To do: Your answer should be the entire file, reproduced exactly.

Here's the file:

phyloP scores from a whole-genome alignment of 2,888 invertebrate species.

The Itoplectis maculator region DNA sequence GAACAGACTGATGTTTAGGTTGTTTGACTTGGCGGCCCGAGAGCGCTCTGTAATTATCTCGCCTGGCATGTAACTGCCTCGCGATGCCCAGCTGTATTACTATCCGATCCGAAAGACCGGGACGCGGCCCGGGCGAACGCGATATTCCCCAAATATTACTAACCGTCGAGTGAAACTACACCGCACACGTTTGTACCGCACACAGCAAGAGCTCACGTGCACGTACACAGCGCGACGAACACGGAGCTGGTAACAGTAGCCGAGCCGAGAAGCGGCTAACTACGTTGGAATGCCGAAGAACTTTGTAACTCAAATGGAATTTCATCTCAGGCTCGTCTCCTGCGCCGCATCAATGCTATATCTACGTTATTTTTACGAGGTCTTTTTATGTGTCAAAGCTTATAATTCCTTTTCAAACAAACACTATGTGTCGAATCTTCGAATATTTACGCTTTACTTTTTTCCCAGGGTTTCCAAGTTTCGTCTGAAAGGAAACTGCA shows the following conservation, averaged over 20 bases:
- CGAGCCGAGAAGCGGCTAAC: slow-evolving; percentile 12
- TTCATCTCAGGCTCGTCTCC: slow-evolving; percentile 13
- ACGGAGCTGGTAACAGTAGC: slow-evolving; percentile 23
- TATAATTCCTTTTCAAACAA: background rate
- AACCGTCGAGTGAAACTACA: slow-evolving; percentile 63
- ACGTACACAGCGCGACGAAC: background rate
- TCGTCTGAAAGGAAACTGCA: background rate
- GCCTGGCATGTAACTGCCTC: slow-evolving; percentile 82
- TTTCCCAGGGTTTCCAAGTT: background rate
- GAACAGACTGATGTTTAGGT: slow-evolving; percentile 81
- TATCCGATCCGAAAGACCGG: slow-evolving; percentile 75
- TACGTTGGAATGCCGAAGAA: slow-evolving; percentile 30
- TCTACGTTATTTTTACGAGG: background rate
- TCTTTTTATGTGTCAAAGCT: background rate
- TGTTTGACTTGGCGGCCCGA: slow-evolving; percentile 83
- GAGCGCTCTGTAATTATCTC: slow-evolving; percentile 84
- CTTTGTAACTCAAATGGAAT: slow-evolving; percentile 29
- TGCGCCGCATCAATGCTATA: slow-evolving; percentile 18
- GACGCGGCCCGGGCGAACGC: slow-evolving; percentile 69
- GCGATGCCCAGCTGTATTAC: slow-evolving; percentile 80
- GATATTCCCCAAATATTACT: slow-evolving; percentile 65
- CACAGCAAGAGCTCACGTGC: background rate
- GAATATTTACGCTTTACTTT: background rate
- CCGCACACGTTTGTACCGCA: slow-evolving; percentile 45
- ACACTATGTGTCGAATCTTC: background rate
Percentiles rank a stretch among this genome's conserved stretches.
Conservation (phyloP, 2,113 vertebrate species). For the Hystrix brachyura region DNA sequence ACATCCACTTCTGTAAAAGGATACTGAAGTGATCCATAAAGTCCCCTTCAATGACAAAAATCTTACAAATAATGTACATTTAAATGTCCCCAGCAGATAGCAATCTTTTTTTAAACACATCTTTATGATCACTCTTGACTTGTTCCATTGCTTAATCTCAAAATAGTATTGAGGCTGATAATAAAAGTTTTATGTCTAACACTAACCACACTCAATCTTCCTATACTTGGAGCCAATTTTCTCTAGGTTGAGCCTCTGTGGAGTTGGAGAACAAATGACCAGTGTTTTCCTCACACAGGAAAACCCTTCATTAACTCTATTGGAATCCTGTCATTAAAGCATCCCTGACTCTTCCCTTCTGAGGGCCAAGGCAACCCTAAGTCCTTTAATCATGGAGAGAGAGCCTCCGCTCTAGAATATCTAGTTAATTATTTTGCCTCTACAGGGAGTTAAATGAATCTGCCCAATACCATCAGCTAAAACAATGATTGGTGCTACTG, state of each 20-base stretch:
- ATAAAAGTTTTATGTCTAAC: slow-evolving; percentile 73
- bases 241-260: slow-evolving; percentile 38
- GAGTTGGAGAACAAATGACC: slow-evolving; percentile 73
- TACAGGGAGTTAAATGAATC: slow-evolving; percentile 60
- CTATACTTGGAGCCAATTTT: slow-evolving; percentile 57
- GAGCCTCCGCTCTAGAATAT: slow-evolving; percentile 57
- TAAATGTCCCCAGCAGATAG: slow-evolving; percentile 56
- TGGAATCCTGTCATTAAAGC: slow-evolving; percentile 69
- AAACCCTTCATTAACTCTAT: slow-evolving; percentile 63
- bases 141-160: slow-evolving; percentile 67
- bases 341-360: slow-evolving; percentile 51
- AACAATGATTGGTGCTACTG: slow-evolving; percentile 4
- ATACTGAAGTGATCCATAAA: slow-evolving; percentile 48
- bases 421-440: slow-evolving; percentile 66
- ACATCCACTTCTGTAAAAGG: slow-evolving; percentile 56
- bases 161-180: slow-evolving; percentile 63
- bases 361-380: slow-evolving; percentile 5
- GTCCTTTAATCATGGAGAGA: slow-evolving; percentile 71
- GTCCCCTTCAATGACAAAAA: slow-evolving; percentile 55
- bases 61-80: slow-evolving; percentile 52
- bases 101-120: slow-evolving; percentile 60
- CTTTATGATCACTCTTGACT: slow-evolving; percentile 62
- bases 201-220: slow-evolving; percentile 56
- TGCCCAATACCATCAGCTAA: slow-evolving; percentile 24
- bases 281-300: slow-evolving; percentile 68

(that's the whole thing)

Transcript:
phyloP scores from a whole-genome alignment of 2,888 invertebrate species.

The Itoplectis maculator region DNA sequence GAACAGACTGATGTTTAGGTTGTTTGACTTGGCGGCCCGAGAGCGCTCTGTAATTATCTCGCCTGGCATGTAACTGCCTCGCGATGCCCAGCTGTATTACTATCCGATCCGAAAGACCGGGACGCGGCCCGGGCGAACGCGATATTCCCCAAATATTACTAACCGTCGAGTGAAACTACACCGCACACGTTTGTACCGCACACAGCAAGAGCTCACGTGCACGTACACAGCGCGACGAACACGGAGCTGGTAACAGTAGCCGAGCCGAGAAGCGGCTAACTACGTTGGAATGCCGAAGAACTTTGTAACTCAAATGGAATTTCATCTCAGGCTCGTCTCCTGCGCCGCATCAATGCTATATCTACGTTATTTTTACGAGGTCTTTTTATGTGTCAAAGCTTATAATTCCTTTTCAAACAAACACTATGTGTCGAATCTTCGAATATTTACGCTTTACTTTTTTCCCAGGGTTTCCAAGTTTCGTCTGAAAGGAAACTGCA shows the following conservation, averaged over 20 bases:
- CGAGCCGAGAAGCGGCTAAC: slow-evolving; percentile 12
- TTCATCTCAGGCTCGTCTCC: slow-evolving; percentile 13
- ACGGAGCTGGTAACAGTAGC: slow-evolving; percentile 23
- TATAATTCCTTTTCAAACAA: background rate
- AACCGTCGAGTGAAACTACA: slow-evolving; percentile 63
- ACGTACACAGCGCGACGAAC: background rate
- TCGTCTGAAAGGAAACTGCA: background rate
- GCCTGGCATGTAACTGCCTC: slow-evolving; percentile 82
- TTTCCCAGGGTTTCCAAGTT: background rate
- GAACAGACTGATGTTTAGGT: slow-evolving; percentile 81
- TATCCGATCCGAAAGACCGG: slow-evolving; percentile 75
- TACGTTGGAATGCCGAAGAA: slow-evolving; percentile 30
- TCTACGTTATTTTTACGAGG: background rate
- TCTTTTTATGTGTCAAAGCT: background rate
- TGTTTGACTTGGCGGCCCGA: slow-evolving; percentile 83
- GAGCGCTCTGTAATTATCTC: slow-evolving; percentile 84
- CTTTGTAACTCAAATGGAAT: slow-evolving; percentile 29
- TGCGCCGCATCAATGCTATA: slow-evolving; percentile 18
- GACGCGGCCCGGGCGAACGC: slow-evolving; percentile 69
- GCGATGCCCAGCTGTATTAC: slow-evolving; percentile 80
- GATATTCCCCAAATATTACT: slow-evolving; percentile 65
- CACAGCAAGAGCTCACGTGC: background rate
- GAATATTTACGCTTTACTTT: background rate
- CCGCACACGTTTGTACCGCA: slow-evolving; percentile 45
- ACACTATGTGTCGAATCTTC: background rate
Percentiles rank a stretch among this genome's conserved stretches.
Conservation (phyloP, 2,113 vertebrate species). For the Hystrix brachyura region DNA sequence ACATCCACTTCTGTAAAAGGATACTGAAGTGATCCATAAAGTCCCCTTCAATGACAAAAATCTTACAAATAATGTACATTTAAATGTCCCCAGCAGATAGCAATCTTTTTTTAAACACATCTTTATGATCACTCTTGACTTGTTCCATTGCTTAATCTCAAAATAGTATTGAGGCTGATAATAAAAGTTTTATGTCTAACACTAACCACACTCAATCTTCCTATACTTGGAGCCAATTTTCTCTAGGTTGAGCCTCTGTGGAGTTGGAGAACAAATGACCAGTGTTTTCCTCACACAGGAAAACCCTTCATTAACTCTATTGGAATCCTGTCATTAAAGCATCCCTGACTCTTCCCTTCTGAGGGCCAAGGCAACCCTAAGTCCTTTAATCATGGAGAGAGAGCCTCCGCTCTAGAATATCTAGTTAATTATTTTGCCTCTACAGGGAGTTAAATGAATCTGCCCAATACCATCAGCTAAAACAATGATTGGTGCTACTG, state of each 20-base stretch:
- ATAAAAGTTTTATGTCTAAC: slow-evolving; percentile 73
- bases 241-260: slow-evolving; percentile 38
- GAGTTGGAGAACAAATGACC: slow-evolving; percentile 73
- TACAGGGAGTTAAATGAATC: slow-evolving; percentile 60
- CTATACTTGGAGCCAATTTT: slow-evolving; percentile 57
- GAGCCTCCGCTCTAGAATAT: slow-evolving; percentile 57
- TAAATGTCCCCAGCAGATAG: slow-evolving; percentile 56
- TGGAATCCTGTCATTAAAGC: slow-evolving; percentile 69
- AAACCCTTCATTAACTCTAT: slow-evolving; percentile 63
- bases 141-160: slow-evolving; percentile 67
- bases 341-360: slow-evolving; percentile 51
- AACAATGATTGGTGCTACTG: slow-evolving; percentile 4
- ATACTGAAGTGATCCATAAA: slow-evolving; percentile 48
- bases 421-440: slow-evolving; percentile 66
- ACATCCACTTCTGTAAAAGG: slow-evolving; percentile 56
- bases 161-180: slow-evolving; percentile 63
- bases 361-380: slow-evolving; percentile 5
- GTCCTTTAATCATGGAGAGA: slow-evolving; percentile 71
- GTCCCCTTCAATGACAAAAA: slow-evolving; percentile 55
- bases 61-80: slow-evolving; percentile 52
- bases 101-120: slow-evolving; percentile 60
- CTTTATGATCACTCTTGACT: slow-evolving; percentile 62
- bases 201-220: slow-evolving; percentile 56
- TGCCCAATACCATCAGCTAA: slow-evolving; percentile 24
- bases 281-300: slow-evolving; percentile 68